Review: Anatomy of a Boyfriend

Anatomy of a Boyfriend – Daria Snadowsky

 published 2007 – 259 pages

From the book jacket –

Before all this happened, the closest I’d ever come to getting physical with a guy was playing the board game Operation.  Okay, so maybe that sounds pathetic, but it’s not like there were any guys in my high school who I cared to share more than three words with, let alone my body.

Then I met Wes, a track-star senior from across town.  Maybe it was his beautiful blue eyes, or maybe my hormones just started raging.  Either way, I was hooked.  And after a while, he was too.  I couldn’t believe how intense my feelings became, or the fact that I was seeing – and touching – parts of the body I’d only read about in my Gray’s Anatomy textbook.  You could say Wes and I experienced a lot of firsts together that spring.  It was scary.  It was fun.  It was love.

And then came the fall.

Daria Snadowsky’s unflinching dissection of seventeen-year-old Dominique’s first relationship reveals the ecstasy and the agony of love, and everything in between.

My thoughts –

When Daria Snadowsky contacted me and so graciously offered to send me a copy (autographed, no less!) of her first novel to review, of course I jumped at the chance.  I have to say that although this isn’t the type of book I would typically pick up on my own, I did really enjoy reading it.  What Dom and Wes go through in their first real relationship is so familiar to me, as I experienced a lot of the same thoughts and emotions when I was in high school, with my first “real” boyfriend.  I think that many teens will find this novel comforting, as it is strikingly similar to what I believe are many peoples’ (especially teens’) experiences with relationships.  Also, I felt that Snadowsky did an excellent job of allowing the reader to get to know and love the characters – especially Dominique – in a relatively short amount of time (250ish pages).  Because of this, I truly felt for Dom when the inevitable eventually does happen (they go off to separate colleges, etc…), and I was rooting for her to figure things out, to mature out of the relationship, and to continue on with the amazing opportunities that were in store for her at college and beyond.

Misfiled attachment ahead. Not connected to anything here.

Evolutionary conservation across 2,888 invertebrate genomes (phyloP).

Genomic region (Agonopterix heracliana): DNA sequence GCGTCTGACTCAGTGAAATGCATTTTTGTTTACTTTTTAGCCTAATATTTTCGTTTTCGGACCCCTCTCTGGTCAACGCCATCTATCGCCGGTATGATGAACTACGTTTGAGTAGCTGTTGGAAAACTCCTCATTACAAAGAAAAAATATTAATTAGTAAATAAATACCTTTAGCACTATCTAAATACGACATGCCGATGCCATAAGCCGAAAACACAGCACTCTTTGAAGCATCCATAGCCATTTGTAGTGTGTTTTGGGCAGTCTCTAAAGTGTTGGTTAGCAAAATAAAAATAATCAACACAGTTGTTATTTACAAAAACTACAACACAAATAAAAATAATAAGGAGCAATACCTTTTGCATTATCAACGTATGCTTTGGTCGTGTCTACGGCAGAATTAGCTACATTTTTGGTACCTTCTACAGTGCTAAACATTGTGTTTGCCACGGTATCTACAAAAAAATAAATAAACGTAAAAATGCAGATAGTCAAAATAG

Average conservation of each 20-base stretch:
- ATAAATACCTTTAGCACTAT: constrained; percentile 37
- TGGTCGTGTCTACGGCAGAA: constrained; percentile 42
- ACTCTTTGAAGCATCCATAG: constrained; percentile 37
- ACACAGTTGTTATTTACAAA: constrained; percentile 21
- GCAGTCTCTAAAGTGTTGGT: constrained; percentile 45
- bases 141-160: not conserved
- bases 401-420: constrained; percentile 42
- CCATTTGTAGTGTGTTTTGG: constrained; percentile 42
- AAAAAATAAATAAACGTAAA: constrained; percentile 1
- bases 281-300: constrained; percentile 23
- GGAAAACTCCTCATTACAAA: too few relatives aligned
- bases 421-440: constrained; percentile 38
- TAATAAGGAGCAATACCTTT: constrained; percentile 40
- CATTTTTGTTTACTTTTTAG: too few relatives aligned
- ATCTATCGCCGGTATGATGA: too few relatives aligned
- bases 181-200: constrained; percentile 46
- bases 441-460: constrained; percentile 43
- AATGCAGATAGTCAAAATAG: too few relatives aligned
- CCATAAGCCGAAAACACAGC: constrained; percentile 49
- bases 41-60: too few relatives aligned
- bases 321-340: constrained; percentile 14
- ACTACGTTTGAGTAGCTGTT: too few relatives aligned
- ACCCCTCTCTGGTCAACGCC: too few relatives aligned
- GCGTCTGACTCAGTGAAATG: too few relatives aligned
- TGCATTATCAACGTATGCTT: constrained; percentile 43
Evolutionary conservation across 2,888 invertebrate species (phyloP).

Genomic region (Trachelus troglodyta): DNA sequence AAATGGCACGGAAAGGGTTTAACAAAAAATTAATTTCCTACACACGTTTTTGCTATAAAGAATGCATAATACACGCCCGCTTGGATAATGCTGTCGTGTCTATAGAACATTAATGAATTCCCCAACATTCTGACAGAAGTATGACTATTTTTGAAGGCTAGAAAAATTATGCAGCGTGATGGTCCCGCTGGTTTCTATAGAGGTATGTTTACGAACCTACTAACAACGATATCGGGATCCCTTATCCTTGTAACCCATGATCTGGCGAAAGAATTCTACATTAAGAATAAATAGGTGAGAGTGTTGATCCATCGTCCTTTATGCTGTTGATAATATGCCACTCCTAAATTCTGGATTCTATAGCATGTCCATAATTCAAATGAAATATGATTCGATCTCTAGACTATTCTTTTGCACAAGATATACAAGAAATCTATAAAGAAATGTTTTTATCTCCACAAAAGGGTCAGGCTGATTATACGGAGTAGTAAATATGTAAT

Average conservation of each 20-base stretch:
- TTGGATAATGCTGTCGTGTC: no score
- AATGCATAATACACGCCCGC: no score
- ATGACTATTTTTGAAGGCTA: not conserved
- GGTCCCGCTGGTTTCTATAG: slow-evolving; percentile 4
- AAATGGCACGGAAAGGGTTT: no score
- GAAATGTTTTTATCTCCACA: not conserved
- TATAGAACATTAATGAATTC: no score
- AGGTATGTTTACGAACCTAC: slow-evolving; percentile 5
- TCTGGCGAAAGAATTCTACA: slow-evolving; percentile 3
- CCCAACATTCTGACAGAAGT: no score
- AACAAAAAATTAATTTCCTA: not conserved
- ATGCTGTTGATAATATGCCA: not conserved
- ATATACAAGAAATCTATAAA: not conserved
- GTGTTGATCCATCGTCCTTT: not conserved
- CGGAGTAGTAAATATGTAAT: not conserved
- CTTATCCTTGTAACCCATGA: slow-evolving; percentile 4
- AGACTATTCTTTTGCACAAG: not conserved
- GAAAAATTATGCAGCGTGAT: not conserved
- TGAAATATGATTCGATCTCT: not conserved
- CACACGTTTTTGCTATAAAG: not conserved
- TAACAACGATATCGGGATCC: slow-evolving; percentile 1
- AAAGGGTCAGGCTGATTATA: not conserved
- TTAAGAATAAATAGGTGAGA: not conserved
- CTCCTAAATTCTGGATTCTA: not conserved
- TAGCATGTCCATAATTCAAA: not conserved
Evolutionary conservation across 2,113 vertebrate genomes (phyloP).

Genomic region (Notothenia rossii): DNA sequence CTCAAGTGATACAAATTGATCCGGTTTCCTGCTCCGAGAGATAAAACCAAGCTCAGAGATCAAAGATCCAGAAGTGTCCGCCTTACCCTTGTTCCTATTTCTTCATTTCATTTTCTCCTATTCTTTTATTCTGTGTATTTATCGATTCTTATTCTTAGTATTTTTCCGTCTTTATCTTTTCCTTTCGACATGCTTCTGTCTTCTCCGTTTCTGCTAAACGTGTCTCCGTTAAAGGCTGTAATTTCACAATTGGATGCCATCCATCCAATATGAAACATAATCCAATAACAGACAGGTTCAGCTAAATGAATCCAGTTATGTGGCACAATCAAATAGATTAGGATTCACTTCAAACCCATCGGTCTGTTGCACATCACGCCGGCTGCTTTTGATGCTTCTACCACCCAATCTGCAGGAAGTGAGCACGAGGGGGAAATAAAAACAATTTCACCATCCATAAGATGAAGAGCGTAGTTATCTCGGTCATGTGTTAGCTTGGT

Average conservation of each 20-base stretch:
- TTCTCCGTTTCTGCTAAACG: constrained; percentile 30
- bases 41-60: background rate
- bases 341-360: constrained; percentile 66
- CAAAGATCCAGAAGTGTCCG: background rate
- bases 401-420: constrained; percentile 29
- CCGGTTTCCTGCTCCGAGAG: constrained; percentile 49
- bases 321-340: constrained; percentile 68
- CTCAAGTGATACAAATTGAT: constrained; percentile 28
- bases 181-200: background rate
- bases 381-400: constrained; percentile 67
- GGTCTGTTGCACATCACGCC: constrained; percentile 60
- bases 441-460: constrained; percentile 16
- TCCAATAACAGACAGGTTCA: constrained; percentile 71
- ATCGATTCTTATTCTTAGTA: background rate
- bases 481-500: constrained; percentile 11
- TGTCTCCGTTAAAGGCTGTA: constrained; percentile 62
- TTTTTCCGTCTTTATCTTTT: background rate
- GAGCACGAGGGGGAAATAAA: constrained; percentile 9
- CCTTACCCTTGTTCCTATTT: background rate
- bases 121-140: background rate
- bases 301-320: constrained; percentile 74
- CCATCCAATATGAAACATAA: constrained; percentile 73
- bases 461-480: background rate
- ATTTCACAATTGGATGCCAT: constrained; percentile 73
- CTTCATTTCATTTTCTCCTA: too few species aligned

Some other bloggers have mentioned the amount of sex in this book and questioned its appropriateness for younger teens.  I have to agree with them in a way.  While I will readily admit that I read books just as graphic as this one at age 14, I’m not quite sure that I’d encourage my 14 year old to do the same (if I had children, which currently I do not).  I’d recommend holding off on this one until age 16 or so, or at least – for all you parents of teenagers – skimming through the book to determine its appropriateness for your particular teen.  I think all kids are different – as a teen, I could have easily flown through this book without “getting any ideas”, but I know that other teens probably handle things differently than I did.  So, just a word of caution for all the parents out there and/or younger teens.

Overall, a solid YA book with great characters and a very decent plot that I think many will find enjoyable and even comforting.

Also reviewed by: Holly at On My Bookshelf and Becky at Becky’s Book Reviews.

7 thoughts on “Review: Anatomy of a Boyfriend”

  1. I almost bought this, but then thought, “ugh, teen sex–who cares?” Now, due to your review, I wish I’d followed my first impulse. Maybe I’ll pick up a copy someday…

  2. I have a copy of this book myself. I can’t wait to read it. But overall, I’ve found that a lot of the books marketed at the YA sect these days have a lot more sex that I would normally like to see. I guess I’m just getting to be a prude the older I get!

  3. Hi Heather! I’m interested in this book now after reading your review. As far as the teen sex thing, kudos to Daria Snadowsky for writing about it. Honestly, doesn’t it need to be talked about? It’s reality for many high schoolers, and to pretend it isn’t just isn’t fair. I do imagine that if it were MY 14-year-old reading it, I would feel uncomfortable, but I would hope it would provoke discussion.


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